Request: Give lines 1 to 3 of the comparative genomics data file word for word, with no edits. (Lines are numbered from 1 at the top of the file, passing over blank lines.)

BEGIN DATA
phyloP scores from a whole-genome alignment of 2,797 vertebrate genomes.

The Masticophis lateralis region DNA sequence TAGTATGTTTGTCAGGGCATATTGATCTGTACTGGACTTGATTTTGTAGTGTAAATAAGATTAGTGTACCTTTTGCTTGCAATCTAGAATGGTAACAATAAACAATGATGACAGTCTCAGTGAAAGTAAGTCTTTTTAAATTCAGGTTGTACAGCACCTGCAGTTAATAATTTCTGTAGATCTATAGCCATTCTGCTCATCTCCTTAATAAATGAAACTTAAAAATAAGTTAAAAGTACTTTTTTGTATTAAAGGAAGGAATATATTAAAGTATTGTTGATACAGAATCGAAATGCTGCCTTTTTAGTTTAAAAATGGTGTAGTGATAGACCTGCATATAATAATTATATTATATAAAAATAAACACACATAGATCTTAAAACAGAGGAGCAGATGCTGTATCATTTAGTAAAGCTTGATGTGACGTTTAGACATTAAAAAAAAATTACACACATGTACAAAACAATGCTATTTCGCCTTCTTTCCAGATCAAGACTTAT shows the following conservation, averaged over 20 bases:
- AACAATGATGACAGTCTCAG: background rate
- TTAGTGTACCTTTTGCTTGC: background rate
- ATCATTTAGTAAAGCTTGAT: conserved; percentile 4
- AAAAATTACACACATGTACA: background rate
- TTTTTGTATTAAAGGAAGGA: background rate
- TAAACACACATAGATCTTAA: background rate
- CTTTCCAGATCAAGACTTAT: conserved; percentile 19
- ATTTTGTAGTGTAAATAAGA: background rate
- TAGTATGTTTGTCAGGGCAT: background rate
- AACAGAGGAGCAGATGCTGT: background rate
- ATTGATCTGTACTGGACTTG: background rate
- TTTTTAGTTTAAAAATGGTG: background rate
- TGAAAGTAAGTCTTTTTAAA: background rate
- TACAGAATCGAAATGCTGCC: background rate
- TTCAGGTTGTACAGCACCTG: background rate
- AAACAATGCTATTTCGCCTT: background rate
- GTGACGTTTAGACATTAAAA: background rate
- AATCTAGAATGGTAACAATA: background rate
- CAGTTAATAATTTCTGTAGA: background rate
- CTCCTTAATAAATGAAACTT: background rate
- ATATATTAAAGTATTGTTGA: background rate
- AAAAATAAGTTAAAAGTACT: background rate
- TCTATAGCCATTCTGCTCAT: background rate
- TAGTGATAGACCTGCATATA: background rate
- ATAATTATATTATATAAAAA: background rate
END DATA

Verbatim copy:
phyloP scores from a whole-genome alignment of 2,797 vertebrate genomes.

The Masticophis lateralis region DNA sequence TAGTATGTTTGTCAGGGCATATTGATCTGTACTGGACTTGATTTTGTAGTGTAAATAAGATTAGTGTACCTTTTGCTTGCAATCTAGAATGGTAACAATAAACAATGATGACAGTCTCAGTGAAAGTAAGTCTTTTTAAATTCAGGTTGTACAGCACCTGCAGTTAATAATTTCTGTAGATCTATAGCCATTCTGCTCATCTCCTTAATAAATGAAACTTAAAAATAAGTTAAAAGTACTTTTTTGTATTAAAGGAAGGAATATATTAAAGTATTGTTGATACAGAATCGAAATGCTGCCTTTTTAGTTTAAAAATGGTGTAGTGATAGACCTGCATATAATAATTATATTATATAAAAATAAACACACATAGATCTTAAAACAGAGGAGCAGATGCTGTATCATTTAGTAAAGCTTGATGTGACGTTTAGACATTAAAAAAAAATTACACACATGTACAAAACAATGCTATTTCGCCTTCTTTCCAGATCAAGACTTAT shows the following conservation, averaged over 20 bases:
- AACAATGATGACAGTCTCAG: background rate